He attended Cedros Government School, the local elementary school, and studied at St. Benedict and the Naparima Schools in San Fernando. After graduation from high school at the age of 19, Dymally went to the United States in search of educational opportunities. He arrived Jefferson City, Missouri, in 1946 and briefly enrolled at Lincoln University; he later dropped out and held several odd jobs. He then moved to Los Angeles, where he attended California State University in Los Angeles and received a bachelor's degree in education in 1954. He received a master's degree in government from California State University in Sacramento in 1969, and a Ph.D. in human behavior from the U.S. International University in San Diego in 1978.
He started Ms professional career as a teacher for gifted and exceptional cliildren in Los Angeles between 1955 and 1961. Moved by the grave racial, social, and economic inequities that afflicted the black people of Los Angeles, Dymally got involved in city politics and was elected to the California State Assembly in 1962.
Dymally built coalitions among the African American community; according to civil rights historian Taylor Branch, Dymally's golden opportunity surfaced when he was able to bridge the scMsm that existed between the Christian and Muslim communities in Los Angeles following a bloody racial incident that had occurred at Muhammad's Temple No. 27 located in South Central Los Angeles on April 27, 1962. After being denied access to an assembly held by local leaders to discuss the aftermath of the incident and the progressive deterioration of relations between African Americans, Muslims, and the police in the city, Dymally was able to get an opportunity to speak and shared the podium with Muslim leader Malcolm X:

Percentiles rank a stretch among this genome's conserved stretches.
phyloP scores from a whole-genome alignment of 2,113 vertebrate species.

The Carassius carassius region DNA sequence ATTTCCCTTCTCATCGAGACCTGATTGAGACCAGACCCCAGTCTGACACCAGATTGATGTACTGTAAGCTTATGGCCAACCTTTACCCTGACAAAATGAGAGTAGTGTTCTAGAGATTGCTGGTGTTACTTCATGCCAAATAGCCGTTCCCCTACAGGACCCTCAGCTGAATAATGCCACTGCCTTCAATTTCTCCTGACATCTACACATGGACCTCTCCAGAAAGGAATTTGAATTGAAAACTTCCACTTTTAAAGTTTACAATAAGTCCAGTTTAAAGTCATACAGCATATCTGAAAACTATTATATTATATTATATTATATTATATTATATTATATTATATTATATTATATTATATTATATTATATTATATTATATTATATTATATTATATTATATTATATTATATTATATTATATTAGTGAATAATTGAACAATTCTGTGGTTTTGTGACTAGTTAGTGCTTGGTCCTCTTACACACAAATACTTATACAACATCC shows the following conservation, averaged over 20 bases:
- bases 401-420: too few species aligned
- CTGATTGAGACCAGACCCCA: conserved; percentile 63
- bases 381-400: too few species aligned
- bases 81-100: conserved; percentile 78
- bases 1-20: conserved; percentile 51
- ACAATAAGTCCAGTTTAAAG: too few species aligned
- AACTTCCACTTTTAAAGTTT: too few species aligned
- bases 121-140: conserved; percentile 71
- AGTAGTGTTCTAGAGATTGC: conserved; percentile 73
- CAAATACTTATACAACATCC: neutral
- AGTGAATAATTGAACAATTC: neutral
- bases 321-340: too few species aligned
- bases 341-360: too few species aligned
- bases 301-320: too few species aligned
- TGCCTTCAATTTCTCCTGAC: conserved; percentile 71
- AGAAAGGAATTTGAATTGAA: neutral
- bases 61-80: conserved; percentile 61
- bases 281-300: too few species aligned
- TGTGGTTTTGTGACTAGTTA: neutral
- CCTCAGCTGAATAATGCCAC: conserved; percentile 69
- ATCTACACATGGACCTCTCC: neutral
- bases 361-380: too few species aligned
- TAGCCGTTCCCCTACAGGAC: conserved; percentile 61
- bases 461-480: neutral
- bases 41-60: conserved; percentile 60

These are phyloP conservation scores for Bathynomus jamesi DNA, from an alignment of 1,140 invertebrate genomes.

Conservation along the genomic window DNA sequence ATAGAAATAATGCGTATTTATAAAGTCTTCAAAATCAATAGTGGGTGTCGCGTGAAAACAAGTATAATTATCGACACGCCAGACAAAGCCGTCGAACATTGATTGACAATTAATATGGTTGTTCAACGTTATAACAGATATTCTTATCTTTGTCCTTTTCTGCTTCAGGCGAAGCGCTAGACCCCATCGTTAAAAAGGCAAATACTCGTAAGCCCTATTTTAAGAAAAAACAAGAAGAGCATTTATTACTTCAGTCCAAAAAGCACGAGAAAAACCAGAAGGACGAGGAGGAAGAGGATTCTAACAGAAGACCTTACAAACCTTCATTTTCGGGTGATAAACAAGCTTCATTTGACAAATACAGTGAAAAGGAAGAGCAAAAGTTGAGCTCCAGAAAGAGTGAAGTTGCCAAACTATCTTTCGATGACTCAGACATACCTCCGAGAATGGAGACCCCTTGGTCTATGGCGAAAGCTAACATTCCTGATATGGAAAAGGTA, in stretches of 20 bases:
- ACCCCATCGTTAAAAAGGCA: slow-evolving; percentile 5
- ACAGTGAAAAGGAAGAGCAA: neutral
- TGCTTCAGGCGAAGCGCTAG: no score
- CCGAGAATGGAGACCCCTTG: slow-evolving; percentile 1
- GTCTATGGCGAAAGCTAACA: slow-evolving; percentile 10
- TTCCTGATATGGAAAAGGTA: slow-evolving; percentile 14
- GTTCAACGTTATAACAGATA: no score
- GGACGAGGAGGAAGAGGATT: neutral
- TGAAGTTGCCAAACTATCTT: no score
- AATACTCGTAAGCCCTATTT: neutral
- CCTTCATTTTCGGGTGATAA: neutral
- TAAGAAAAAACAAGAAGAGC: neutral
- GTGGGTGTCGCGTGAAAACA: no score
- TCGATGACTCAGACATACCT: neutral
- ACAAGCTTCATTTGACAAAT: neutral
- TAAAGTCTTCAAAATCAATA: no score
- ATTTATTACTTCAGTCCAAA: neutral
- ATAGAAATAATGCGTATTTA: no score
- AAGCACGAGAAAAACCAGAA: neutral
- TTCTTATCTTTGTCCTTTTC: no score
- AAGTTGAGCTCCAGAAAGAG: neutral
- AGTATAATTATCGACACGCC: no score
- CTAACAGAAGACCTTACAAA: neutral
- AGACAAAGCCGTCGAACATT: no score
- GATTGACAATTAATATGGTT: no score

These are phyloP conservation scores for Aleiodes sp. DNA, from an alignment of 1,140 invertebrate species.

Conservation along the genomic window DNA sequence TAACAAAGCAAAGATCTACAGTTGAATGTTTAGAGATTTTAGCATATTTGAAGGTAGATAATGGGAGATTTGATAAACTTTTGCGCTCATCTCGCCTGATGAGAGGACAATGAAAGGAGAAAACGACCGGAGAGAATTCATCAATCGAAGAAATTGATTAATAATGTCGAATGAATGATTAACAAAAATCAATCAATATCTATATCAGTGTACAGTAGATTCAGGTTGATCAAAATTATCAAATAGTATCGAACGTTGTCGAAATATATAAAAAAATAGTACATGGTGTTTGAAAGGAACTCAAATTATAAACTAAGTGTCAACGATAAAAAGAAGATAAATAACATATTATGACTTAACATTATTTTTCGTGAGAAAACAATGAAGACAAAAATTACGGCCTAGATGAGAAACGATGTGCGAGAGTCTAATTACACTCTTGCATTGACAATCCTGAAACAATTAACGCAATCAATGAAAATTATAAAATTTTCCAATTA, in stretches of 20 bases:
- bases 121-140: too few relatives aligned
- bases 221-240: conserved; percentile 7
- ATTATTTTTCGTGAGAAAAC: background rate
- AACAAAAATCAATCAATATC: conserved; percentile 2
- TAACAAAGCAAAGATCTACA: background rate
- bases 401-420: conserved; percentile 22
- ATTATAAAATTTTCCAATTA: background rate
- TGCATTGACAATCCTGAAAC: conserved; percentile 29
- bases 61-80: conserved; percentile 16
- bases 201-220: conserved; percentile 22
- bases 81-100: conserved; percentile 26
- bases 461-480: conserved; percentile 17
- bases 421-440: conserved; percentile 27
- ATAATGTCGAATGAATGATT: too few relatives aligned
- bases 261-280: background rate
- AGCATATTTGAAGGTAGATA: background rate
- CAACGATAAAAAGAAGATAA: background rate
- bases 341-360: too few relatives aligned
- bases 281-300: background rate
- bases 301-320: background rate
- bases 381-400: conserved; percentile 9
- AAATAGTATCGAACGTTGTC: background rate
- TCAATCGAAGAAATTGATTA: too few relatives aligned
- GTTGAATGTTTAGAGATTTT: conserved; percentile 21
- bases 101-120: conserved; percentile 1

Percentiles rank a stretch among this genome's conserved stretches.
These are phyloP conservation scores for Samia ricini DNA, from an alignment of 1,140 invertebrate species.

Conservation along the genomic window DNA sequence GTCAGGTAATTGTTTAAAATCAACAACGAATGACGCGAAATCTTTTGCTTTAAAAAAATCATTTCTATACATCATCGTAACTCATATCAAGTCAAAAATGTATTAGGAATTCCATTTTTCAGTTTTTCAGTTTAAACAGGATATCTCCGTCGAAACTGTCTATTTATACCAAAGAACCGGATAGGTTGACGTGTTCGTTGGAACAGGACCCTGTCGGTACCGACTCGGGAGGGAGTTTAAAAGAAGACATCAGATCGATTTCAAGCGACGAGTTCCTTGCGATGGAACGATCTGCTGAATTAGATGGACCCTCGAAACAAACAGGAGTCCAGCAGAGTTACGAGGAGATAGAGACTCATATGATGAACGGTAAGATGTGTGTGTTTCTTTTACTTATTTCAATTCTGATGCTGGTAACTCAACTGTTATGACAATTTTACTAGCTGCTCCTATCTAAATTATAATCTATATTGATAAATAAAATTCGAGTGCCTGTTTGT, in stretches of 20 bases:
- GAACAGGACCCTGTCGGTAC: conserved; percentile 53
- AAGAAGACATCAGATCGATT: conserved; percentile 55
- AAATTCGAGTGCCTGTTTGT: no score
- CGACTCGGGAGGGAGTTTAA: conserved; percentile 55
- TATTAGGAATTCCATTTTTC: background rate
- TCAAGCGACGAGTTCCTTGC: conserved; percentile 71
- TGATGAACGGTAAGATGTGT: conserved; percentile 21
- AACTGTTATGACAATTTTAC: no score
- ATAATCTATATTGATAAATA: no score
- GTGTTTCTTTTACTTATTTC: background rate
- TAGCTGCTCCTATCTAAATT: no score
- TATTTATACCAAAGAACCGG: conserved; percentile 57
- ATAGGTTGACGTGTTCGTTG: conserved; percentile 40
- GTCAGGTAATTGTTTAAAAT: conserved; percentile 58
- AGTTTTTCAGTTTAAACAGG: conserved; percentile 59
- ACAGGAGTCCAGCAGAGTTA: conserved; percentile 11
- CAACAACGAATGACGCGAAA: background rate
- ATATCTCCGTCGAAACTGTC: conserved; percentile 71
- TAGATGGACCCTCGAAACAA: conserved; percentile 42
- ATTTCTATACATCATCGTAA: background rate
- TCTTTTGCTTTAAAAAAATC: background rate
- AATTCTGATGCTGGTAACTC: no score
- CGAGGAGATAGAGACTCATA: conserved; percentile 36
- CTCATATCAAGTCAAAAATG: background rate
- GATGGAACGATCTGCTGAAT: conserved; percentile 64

"Then he introduced Dymally, whose first words to the crowd the traditional Muslim greeting in Arabic, 'As-Salaamu Alaikum' ('Peace be upon you') produced a sharp breath of surprise and thunderous applause on the swelling inclu-sion of outcasts" (Branch 1998, 12-13). Dymally, an Episcopalian, gained immediate popularity with the large Muslim community. Because of the visibility that he gained at this event, he was able to attract more attention for his political campaign and eventually won in 1962. Throughout his political career he has been commended for his ability to build coalitions within the African American community.
He joined the California State Assembly in 1963. His election to public office marked the first time that a black man born in a foreign country was elected to political office in California. His election not only marked one of many first he attained during his political career, but it also started a long and successful career in California politics. He held his position at the assembly for two terms between 1963 and 1967. In 1967, he ran for the State Senate and won. Once again he was the first black person to become a senator in the state. His major political challenge came when he won the position of lieutenant governor in 1974. His most significant responsibilities during his term as lieutenant governor were chairing the Commission for Economic Development and serving on the Board of Regents of the University of California. Dymally held the position of lieutenant governor until 1979, when he lost the re-election bid. In 1980 he ran for the U.S. Congress, representing the 31st Congressional District of Compton, California. He won and once again started a long career as a legislator in Washington.